By the way this number is a
    dishonest use of statistics. In the source document the population was rounded to 0.3 million in both 2020 and 2030.

    To further illustrate, a population of 280,000 prior to 2018 and a population of (say) 251,000 would both be rounded to 0.3M. Yet there is an obvious decline and not a growth.

    (2) I was searching for the actual date of this document and could not lot locate it. However, the year 2015 is given in the footnotes.

    Free advice… be extremely careful of documents without dates, names and point of contact. Nibble if you must but make certain it is more than bait on a hook.

    Everything is a scam in the making.

  34. Energy
    Níger just increased it’s price for uranium ore from 0.80 dollars a kg to 200 dollars per.

    About 25,000 percent? World market prices.

    These White devils!

    This is where the action is. Tells discerning readers how much time we have wasted with merchants and their descendants posing as farmers in the socalled sugar industry who have taken us over centuries into a developmental culdesac.

    An exit is required.

    Niger now needs, Afrika now needs, to throw out all of these White people, all.

    And industrialize OUR continent ourselves.

    Chocolate manufacture is the same deal. The Germans make 450 billion USD a year but Afrikan cocoa farmers get 3.5 billion for raw cocoa.

    Nearly told them that they should process the uranium tooooo. However, if this writer is around some would have certain fears.

    Let’s get to nuclear energy and forget the White devils.

  35. Pachamama on September 10, 2023 at 11:27 AM said:
    Rate This

    Chocolate manufacture is the same deal. The Germans make 450 billion USD a year but Afrikan cocoa farmers get 3.5 billion for raw cocoa.


    The finished product always reaps the sweets.

    Never heard of German chocolate before but obviously the manufacturers have successfully burst their buts to market their product all around the world.

    Were it not for that Niger would probably get little or nothing.

    That’s why we need to promote Barbados rum made from Barbados molasses around the globe and help build a demand for a product that will utilise those 5,000 acres.

    Me, I am a Cadbury man, not because Cadbury was formed by Quakers in the 1800, but because it tastes so good.

    I see in my searches that the Swiss make a good chocolate too.

  36. The Madden article above describes how the alternative energy bus has been long missed.

    When we had Husbands and others with solar, since the 60s and 70s maybe, nobody cared.

    Cared that a local industry could have been pioneered, built out. The commentators are generally right that the bus has been missed by more than 20 years we suggest.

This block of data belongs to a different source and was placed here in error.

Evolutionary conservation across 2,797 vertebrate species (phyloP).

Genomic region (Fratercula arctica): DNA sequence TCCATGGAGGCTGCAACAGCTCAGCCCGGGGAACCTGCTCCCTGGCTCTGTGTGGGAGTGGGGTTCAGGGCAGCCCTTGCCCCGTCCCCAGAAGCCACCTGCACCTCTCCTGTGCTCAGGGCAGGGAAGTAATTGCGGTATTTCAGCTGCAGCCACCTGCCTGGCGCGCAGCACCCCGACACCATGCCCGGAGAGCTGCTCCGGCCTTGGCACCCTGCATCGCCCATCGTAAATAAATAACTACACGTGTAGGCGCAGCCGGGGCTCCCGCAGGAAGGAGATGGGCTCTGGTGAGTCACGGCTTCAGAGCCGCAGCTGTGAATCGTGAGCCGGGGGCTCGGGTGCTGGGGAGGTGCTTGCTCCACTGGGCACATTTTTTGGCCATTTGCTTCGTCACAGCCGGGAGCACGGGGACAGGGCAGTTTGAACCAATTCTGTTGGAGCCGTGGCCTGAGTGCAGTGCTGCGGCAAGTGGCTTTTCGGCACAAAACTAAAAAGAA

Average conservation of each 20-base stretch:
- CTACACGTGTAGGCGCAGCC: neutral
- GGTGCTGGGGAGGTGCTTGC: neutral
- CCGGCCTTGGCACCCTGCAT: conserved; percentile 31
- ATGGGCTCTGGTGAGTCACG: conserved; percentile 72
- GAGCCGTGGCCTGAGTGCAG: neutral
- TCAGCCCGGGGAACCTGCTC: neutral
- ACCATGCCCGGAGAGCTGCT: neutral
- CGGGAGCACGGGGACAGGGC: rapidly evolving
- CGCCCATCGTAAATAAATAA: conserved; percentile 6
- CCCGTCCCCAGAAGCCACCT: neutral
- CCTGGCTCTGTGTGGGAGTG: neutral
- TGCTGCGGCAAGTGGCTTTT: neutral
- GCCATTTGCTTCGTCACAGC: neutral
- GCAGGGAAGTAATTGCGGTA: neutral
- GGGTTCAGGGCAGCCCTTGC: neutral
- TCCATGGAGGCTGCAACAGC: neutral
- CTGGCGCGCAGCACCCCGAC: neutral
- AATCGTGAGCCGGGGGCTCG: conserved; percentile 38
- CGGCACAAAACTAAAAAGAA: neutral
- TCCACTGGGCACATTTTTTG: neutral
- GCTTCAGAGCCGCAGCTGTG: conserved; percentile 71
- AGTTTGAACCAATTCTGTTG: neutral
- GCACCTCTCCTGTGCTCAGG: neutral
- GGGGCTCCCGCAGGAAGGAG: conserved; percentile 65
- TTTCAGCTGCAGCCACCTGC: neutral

And knowing the mercantile mentality centralized we’ll fall back on buying and selling again.

    Move on to nuclear!

    And this country, like Pavlo’s dog, only knows how to bark when directed.

    But once such an opportunity is missed it’s impossible to recover it.

    Those who disagree should say what is the exception to this rule.

    Except for looking forward to the next. The next alternative energy………. nuclear 😜😜😜😜😜😜😜

  37. @ Pacha
    Trying to follow your logic here…

    The alternative energy bus definitely pass the Bajan bus stop some time ago.
    But how is this different to the many other busses and ZRs that have also passed by the land of brass bowls?
    …like the sewerage bus? …the education bus? …the Legal system bus? ..the sale of family silver bus…etc…???

    If we had caught the energy bus, THAT would have gone against the trend of every other BB shiite in our experience.
    …besides, who bout here could have led such a revolutionary charge…?
    Sealy or Stinkliar?
    Doobad or Abrams or Symmuns?

    give Bushie a break Boss….

    The day will come …. and SOON, when our ability to turn on a light at night (or fry a bake) will be solely dependent on whether we can do so WITHOUT requiring imported oils from foreign sources…. cause they will be unavailable ..or just plain too expensive.

    YOU can wait for Doobad to bring in a LEGO atomic steal plant from China for assembly… but not stinking Bushie…
    The bushman looking for a reliable little 1/2 HP donkey that works offa grass and water, … and a good solid butt pot that can work with either wood or cow down….

    You alright yuh hear!!…??!!

    • Bushie


      We dungly concede!

      For you and Pacha but we have to think about the mass, no?

    • “transitioning to full use of renewable energy and, subsequently, more affordable electricity for customers”
      Is this fact?
      Or is this myth?
      How is ‘more affordable’ calculated?
      Or do we feel so good about generating via RE that we don’t question costs (and hence price).
      The product (electricity) still has to be distributed.
      I guess we will find out when the hard numbers are forecasted.

  38. Jennifer Grandhomme the energy secretary of the USA, decided to show people there that electric cars work.

    She and her staff (the foolish bitches) decided to go on a 4 day road trip using electric cars but failed to appreciate their cars’ limitations ….. charging takes time, as in hours!!

    The cops had to be called to intervene in an altercation.

  39. National energy investment plan in the works

    The Government is expected to launch an updated National Energy Plan and a Barbados National Energy Investment Plan by November.
    Addressing the launch of the Caribbean Climate Investment Programme – Energy and Climate Financing for the Eastern Caribbean at Hilton Barbados on Wednesday, Minister of Energy and Business Senator Lisa Cummins also disclosed that the investment plan would allow the private sector and other stakeholders to be able to identify “greenfield” and “brownfield” opportunities for investment in the energy space.
    She suggested to her audience that consideration should be given to the level of investment needed for Barbados to reach its 2030 target of 100 per cent renewable energy as well as the new opportunities in the transition process.